Monday, March 14, 2011

Drawing Practice

Hi. Jane Davies here. I've started a Friday Drawing Practice series on my blog, in which, for six Fridays I will post a new drawing "tutorial". I put "tutorial" in quotes, because it's not a how-to-draw series so much as a sharing of practices that I find very useful for keeping my creativity flowing. When in doubt, draw. It never ceases to make me slow down, pay attention, bring me back to the present moment.

This Sketchbook Challenge has helped me immensely to keep my drawing and sketching practice alive, and I am grateful to all the talented and generous participants as well as to all of you who are posting on our flickr site.

Blind Scribble

The Blind Scribble is a good place to begin if you are either new to drawing or haven’t done it for a while. Maybe you paint, collage, sew or make assemblage with abandon, but drawing, for some reason, intimidates you. Even if you draw on a regular basis, this first practice brings you back to basics.

You need:
A pen
Other drawing materials (optional)

Put the piece of paper in front of you on your work surface. Place the pen somewhere on the paper. Close your eyes. Draw. Just move the pen around, slowly exploring the paper. Focus on the sensation of moving the pen over the paper. Now try different kinds of lines, still with your eyes closed: try wavy lines, saw tooth lines, broken lines, smooth lines, jagged lines…. Move faster, move more slowly. When you’ve had enough, stop and open your eyes. Get another sheet of paper and repeat the process.

Ways to vary this exercise:

Draw to music: draw to slow, melodic music; draw to fast rhythmic music; draw to music you hate; draw to atmospheric, non-rhythmic music. Keep your eyes closed and give your whole being over to the sound and the feeling of drawing.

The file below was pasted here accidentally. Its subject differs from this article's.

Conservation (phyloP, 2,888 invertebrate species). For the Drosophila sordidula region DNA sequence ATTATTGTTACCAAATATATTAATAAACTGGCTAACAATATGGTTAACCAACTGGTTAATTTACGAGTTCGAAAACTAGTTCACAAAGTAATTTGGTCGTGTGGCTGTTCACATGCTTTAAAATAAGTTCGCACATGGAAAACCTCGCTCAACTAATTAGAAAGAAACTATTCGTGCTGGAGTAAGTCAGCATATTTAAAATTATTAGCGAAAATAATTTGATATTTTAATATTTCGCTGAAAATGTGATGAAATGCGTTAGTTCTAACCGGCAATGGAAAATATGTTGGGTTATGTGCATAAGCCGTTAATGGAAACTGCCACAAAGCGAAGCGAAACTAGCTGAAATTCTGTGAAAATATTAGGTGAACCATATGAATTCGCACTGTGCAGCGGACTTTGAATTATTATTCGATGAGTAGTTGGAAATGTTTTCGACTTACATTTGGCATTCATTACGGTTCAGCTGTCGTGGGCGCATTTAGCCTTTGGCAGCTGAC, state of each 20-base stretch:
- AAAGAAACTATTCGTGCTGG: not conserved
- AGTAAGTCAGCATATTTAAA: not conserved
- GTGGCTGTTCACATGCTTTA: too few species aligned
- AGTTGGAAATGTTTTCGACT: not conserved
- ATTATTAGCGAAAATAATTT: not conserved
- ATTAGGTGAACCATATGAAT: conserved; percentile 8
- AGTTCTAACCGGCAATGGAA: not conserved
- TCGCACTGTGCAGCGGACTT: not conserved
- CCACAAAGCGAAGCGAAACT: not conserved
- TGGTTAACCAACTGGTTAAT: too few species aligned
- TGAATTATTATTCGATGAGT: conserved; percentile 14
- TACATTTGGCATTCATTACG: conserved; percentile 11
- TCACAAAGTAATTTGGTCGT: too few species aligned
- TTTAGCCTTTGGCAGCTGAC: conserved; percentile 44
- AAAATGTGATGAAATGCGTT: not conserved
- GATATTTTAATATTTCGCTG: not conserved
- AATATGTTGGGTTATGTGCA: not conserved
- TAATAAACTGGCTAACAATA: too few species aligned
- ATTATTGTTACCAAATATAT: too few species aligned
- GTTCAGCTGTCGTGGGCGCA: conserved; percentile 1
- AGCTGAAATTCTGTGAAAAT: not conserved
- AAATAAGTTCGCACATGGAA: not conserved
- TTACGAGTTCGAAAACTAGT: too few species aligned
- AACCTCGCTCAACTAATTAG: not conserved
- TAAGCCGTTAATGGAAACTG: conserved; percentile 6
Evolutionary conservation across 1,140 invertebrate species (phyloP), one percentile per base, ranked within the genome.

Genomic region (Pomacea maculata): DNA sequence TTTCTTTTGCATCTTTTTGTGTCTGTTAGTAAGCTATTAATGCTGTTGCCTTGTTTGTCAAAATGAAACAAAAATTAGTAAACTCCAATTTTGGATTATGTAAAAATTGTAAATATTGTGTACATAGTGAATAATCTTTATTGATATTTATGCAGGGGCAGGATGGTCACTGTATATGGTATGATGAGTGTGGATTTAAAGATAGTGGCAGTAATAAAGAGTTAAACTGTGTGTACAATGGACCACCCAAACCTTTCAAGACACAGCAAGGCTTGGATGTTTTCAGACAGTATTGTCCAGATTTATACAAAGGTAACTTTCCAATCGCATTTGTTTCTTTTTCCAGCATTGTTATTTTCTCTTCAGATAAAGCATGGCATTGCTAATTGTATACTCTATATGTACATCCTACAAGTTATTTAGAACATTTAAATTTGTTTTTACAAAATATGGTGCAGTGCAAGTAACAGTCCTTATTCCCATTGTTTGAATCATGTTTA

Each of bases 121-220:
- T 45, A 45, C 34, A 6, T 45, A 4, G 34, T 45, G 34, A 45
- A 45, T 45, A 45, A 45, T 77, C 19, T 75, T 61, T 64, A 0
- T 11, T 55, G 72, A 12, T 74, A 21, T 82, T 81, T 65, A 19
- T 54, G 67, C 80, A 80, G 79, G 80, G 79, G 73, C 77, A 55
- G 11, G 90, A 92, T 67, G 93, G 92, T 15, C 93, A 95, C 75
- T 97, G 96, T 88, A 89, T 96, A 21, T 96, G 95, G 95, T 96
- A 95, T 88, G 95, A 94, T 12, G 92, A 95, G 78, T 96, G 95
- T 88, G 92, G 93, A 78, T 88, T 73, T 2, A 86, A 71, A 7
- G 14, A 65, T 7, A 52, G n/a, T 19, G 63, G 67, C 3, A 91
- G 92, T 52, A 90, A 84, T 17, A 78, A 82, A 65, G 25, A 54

Switch drawing materials: Change to a brush-tip marker, a crayon, a colored pencil, a thick graphite stick, a piece of charcoal… This one is charcoal, then I brushed water over the drawing.

Make one blind scribble drawing; switch material and make another drawing over the first one.

I used water-soluble pencil for the second blind drawing over the marker original. Then I brushed water over the pencil.

Make a blind scribble drawing, then, with your eyes open, draw or paint into it or over it with a different material.
In this one I did a blind scribble in white crayon over the first blind scribble, then painted into it with watercolor.
For more drawing exercises, see the Tutorials page. I hope you enjoy these exercises; thanks for visiting!


  1. Looks like fun, have to try this!

  2. What a great idea! Thanks for sharing, Jane.

  3. Somehow, this does not look like what a nice creation

  4. Jane--those are so great! I really love them. I'm going to share them with my new sketch group. Thanks so much for sharing your special Fridays!

  5. I know where I'll be on Fridays. This is great, Jane. Thanks.


Note: Only a member of this blog may post a comment.